Since the most blatant examples of star f***ing is practiced by the media, I decided to pick up some magazines like "In Style" or "Fit Pregnancy" for some guidance. Sure enough, I wasn't disappointed. There were pages of celebrity endorsements for designer baby products and high-end baby toiletries which new mothers like Madonna absolutely can't live without. I know that in a previous journal entry I bemoaned the invasion of pregnant celebrities, yet even more insidiously seductive are the pregnant celebrities who finally become celebrity parents. Celebrity endorsements for products are nothing new; don't all of us want to believe that if we use the same mascara that Julia Roberts uses; by osmosis we'll magically acquire some of her glamour? By the same token, any baby product that is good enough for the denizens of their famous gene pool must be good enough for the likes of us. In fact, I just wanted to smack my head and cry out, "Of course, why didn't I think of that?" Here I am wasting my time agonizing over the Graco stroller vs. a Peg Perego when I should have bought that $5,000 Burberry baby carriage, or better yet, a mini-Mercedes that looks and rides like the real thing. After all, if it's good enough for Sean Puffy Combs' son then it must be good enough for mine.

I can't believe all that time and money wasted shopping for baby clothes at The Gap or Old Navy when I could have been buying cashmere booties from Versace and a tiny $4,000 mink coat from Gucci. Forget Johnson & Johnson Baby Shampoo, Mustela bebe products are so much pricier and well, so French. I should return that Kenneth Cole diaper bag someone had the nerve give me at my shower and get one from either Kate Spade or Gucci. Just the other day, I was browsing and checking out their selection of diaper bags. I was gratified to discover that the one I was eyeing was touted as "Cindy's Pick" -- Cindy Crawford, that is, that former Miss House of Style. In fact, there's a whole section called "Cindy's Corner" designated for all of Cindy's favorite products -- none of which she had to pay for, I'm sure. There's even link to what's inside Cindy's diaper bag and her son Presley's toy chest. As if what's inside an overpaid Supermodel's bag would be relevant to me, but I couldn't resist. Of course, the inside of her diaper bag is immaculate and filled with fabulous Burt's Bee's products, an adorable change of clothes, and ritzy receiving blankets. I haven't even bought a diaper bag yet, but if it's anything like the state of my purse, I'm sure it will be cluttered and sticky with loose change, gum wrappers all over the bottom and stolen restaurant mints. Not to mention it will be virtually impossible to find anything.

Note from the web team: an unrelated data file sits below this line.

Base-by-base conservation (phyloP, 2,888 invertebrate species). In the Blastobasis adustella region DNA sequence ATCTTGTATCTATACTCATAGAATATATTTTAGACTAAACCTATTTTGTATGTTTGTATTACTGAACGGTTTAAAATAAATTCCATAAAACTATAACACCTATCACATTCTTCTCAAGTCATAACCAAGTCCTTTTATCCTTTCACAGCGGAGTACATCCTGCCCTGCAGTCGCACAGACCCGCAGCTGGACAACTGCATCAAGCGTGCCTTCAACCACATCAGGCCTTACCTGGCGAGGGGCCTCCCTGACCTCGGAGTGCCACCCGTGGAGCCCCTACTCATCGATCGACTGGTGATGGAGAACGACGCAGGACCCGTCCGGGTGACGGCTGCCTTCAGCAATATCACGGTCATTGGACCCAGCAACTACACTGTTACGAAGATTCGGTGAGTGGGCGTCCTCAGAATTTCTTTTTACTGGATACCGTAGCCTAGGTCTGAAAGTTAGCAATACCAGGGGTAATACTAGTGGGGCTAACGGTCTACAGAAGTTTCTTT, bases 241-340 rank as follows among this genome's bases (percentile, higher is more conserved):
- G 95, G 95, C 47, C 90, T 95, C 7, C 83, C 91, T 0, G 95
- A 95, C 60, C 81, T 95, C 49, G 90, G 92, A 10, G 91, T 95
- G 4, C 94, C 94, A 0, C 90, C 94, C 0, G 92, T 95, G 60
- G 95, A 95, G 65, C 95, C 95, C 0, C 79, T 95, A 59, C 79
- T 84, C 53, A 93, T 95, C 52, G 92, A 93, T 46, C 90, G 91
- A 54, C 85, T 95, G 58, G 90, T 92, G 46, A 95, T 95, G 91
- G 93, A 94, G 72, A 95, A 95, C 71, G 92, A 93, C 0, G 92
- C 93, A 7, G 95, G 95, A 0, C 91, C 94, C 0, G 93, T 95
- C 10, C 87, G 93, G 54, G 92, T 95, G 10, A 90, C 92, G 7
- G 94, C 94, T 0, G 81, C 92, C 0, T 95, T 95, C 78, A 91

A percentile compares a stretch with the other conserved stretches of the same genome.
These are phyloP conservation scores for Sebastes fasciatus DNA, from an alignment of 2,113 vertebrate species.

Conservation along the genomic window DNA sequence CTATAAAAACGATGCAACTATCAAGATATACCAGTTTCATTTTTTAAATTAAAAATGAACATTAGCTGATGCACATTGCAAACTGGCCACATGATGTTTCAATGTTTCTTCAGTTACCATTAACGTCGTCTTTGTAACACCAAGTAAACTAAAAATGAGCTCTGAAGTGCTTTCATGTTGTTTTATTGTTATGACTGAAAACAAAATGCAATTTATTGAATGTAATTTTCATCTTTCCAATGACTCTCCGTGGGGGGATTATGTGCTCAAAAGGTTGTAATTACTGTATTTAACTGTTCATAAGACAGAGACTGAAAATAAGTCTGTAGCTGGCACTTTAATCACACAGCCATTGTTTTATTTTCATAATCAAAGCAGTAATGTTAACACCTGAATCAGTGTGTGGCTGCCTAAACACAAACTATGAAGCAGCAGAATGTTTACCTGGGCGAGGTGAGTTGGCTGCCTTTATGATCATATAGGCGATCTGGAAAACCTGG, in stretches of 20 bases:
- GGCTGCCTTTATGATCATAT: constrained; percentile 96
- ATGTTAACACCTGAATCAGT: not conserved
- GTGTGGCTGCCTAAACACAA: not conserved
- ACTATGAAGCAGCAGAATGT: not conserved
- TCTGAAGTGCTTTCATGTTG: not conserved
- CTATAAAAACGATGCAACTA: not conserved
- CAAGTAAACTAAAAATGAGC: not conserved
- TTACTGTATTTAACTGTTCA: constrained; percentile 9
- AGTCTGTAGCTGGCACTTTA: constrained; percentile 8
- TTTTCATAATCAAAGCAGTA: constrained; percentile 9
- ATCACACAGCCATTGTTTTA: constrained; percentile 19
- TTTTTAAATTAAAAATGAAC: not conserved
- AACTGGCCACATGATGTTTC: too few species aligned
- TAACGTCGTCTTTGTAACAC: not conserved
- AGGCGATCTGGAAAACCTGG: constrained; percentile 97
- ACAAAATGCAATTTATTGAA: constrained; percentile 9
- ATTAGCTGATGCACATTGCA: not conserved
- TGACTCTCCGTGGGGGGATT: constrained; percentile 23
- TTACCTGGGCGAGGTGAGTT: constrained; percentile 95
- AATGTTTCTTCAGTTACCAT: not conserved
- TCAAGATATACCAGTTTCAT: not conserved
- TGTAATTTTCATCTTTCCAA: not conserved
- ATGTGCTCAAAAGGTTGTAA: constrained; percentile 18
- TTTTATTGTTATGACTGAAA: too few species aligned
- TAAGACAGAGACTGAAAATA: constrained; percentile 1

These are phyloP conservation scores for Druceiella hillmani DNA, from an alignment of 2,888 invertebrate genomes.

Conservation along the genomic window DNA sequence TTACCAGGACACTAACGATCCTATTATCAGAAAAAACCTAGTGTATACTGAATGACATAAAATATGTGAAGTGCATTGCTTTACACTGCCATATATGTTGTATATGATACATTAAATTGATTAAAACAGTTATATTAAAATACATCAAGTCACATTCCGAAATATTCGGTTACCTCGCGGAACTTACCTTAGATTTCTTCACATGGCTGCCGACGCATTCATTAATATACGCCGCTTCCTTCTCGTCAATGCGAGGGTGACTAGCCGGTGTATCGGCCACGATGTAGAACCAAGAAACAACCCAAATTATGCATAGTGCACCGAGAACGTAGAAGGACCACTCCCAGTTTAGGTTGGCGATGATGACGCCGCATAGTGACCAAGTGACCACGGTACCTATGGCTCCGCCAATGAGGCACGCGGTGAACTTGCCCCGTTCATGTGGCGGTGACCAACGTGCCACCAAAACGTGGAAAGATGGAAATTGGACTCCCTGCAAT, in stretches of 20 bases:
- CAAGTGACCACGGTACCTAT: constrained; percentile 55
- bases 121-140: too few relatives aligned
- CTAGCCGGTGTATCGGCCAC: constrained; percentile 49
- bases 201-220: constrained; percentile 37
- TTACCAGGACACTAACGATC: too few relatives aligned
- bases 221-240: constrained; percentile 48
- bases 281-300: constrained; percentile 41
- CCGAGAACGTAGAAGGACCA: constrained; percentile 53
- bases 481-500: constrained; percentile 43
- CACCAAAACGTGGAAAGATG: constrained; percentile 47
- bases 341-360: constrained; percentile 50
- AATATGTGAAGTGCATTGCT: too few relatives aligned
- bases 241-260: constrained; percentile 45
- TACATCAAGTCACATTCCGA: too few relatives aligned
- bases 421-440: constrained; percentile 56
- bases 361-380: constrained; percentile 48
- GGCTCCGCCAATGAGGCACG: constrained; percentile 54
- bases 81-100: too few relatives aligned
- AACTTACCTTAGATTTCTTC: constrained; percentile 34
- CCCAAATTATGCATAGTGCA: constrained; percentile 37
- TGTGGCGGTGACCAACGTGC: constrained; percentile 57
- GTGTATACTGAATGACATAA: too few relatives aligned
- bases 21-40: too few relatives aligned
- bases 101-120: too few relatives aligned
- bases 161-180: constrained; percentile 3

Unable to stop myself, I clicked on the contents of the toy chest and ogled all the cute and colorful little toys. I realize that I don't have a toy chest and hardly any toys. In fact, I've forgotten all about the toys and I feel a twinge of horror that if the baby were to come today all he would have to play with would be some lint balls and maybe a used cat toy or two. I suddenly feel like Joan Crawford and barely suppress an urge to throw out all the wire hangers in the house. After a moment, I come to my senses and realize that I still have a few weeks of crass consumerism left and manage to calm myself. It's bizarre. Even though I hate to shop, shopping gives me a superstitious illusion of control. Picking the "right" stroller or breast pump has a talismanic effect against the unknown. I don't know how my labor and delivery will go, if my baby will be healthy or if I'll make a decent mother, but at least I know what to